Trans FatsLower Cholesterol Naturally

“I hear everyone talking about trans-fats.  But what exactly are they, and why are they so bad?”

Trans fats, or trans-fatty acids, are largely artificial fats manufactured by a process called hydrogenation.  If you read a label and see anything with ‘partially-hydrogenated’ in front of it, it is a trans fat. Companies started using them all over the place because they were cheap, had good flavor, and extended the shelf life of products.

What foods contain trans fats?

Since trans fats seemed to be the perfect fat, they made their way into practically all of our favorite processed foods.

You’ll find trans fats in processed foods, fast foods, and commercially baked goods. They are in pretty much all the foods that taste good that you are not suppose to eat. They are in french fries, pies, pastries, cookies, crackers, chips, popcorn, frozen waffles and margarine. Many of these foods are also high in saturated fat.

Trans fats are fats that contain trans fats which are a type of unsaturated fatty acids. It is very similar to the structure of saturated fat and therefore affect our health in similar ways.

Hydrogenated fat is formed when unsaturated fatty acids react with hydrogen under high temperature. Trans fats are formed during the chemical process by which oil is hardened while the fat content of omega-3 fatty acids disappears.

In recent years however, we’ve learned of an alarming number of health risks associated with the intake of trans fats, which explains why trans fats are such a hot health issue.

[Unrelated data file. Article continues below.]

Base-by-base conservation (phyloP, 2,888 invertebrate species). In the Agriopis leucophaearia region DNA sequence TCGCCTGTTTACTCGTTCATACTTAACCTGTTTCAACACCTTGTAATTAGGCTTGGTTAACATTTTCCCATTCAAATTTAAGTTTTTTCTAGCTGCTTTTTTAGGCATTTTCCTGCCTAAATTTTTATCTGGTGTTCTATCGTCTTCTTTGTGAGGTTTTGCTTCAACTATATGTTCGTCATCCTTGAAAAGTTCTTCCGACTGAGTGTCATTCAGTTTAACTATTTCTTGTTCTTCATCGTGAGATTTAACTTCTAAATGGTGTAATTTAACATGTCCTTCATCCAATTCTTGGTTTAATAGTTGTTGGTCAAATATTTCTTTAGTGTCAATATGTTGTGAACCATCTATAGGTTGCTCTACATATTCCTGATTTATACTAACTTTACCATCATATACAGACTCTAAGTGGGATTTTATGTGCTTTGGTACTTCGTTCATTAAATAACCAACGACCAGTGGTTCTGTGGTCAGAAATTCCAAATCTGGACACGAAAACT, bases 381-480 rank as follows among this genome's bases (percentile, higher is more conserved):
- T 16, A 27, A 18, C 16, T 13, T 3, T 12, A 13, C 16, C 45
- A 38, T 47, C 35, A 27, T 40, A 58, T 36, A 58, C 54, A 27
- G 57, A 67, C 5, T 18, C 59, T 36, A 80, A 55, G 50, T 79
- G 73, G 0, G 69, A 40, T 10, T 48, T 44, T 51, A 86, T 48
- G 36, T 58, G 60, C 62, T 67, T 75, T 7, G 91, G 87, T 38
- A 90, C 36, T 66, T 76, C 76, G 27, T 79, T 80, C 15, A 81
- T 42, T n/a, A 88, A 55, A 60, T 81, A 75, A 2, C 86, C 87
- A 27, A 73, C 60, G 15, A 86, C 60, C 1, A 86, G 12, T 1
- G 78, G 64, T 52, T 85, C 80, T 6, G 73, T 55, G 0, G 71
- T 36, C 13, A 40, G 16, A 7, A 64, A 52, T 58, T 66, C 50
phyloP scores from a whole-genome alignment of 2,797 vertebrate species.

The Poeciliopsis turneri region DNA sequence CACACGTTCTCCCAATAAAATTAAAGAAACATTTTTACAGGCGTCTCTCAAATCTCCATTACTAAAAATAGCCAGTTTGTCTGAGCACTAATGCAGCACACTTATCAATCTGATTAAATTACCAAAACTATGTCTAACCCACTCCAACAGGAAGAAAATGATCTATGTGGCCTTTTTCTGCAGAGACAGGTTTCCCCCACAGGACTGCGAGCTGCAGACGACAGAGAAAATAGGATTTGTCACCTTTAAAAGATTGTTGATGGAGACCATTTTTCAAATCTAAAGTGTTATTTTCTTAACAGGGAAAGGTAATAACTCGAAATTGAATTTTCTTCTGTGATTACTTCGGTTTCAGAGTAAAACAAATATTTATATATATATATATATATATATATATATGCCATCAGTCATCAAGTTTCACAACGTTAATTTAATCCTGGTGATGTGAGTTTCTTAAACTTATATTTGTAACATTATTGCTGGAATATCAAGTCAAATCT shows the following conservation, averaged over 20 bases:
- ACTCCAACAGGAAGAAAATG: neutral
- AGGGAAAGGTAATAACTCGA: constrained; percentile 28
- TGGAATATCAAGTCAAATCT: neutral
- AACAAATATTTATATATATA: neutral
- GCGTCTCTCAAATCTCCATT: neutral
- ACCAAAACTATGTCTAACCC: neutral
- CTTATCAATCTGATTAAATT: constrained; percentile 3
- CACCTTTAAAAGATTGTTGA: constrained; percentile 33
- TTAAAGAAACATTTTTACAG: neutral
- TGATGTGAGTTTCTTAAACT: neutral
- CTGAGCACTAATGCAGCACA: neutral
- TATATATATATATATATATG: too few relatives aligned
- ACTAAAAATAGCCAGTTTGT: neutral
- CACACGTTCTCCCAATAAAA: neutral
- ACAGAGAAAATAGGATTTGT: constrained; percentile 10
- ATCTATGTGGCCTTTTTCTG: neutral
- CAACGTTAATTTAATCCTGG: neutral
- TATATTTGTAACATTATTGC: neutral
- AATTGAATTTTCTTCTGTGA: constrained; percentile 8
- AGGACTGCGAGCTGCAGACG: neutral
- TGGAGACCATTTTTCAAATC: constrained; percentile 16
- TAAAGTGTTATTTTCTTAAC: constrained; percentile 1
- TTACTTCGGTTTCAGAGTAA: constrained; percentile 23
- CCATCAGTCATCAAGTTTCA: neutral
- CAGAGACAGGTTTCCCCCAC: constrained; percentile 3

A World Health Organization (WHO) report from 2009 on health effects of trans fats wrote that “trans fat from industrially hydrogenated fats should be severely limited or completely removed. In the first instance, trans fats are replaced with unsaturated fat that is not cured. In principle, it is about fats that are rich in omega-6, omega-3 or monounsaturated fat. ”

Trans fat raises LDLcholesterol levels even more than saturated fats. In addition to raising the so-called bad cholesterol, it also lowers HDL, the “good cholesterol” that serves as a protective factor against cardiovascular disease. Therefore, for good health we need  to reduce the amount of trans fat in foods we eat.  We eat saturated fat and trans fat from food, which in an unbalanced diet can contribute to cardiovascular disease, diabetes and overweight. It is also very important to reduce the intake of saturated fat while increasing intake of unsaturated fats in order to achieve a balance in fat intake. Unsaturated fats are found in olive oil, canola oil, nuts and fish.

What foods contain saturated fat?

Saturated fats are found mainly in full fat dairy and meat products, such as cream, butter, fat cheese, bacon, greasy sausage, ice cream, pastries and chocolate. Some vegetable oils contain saturated fats such as coconut and palm oil.

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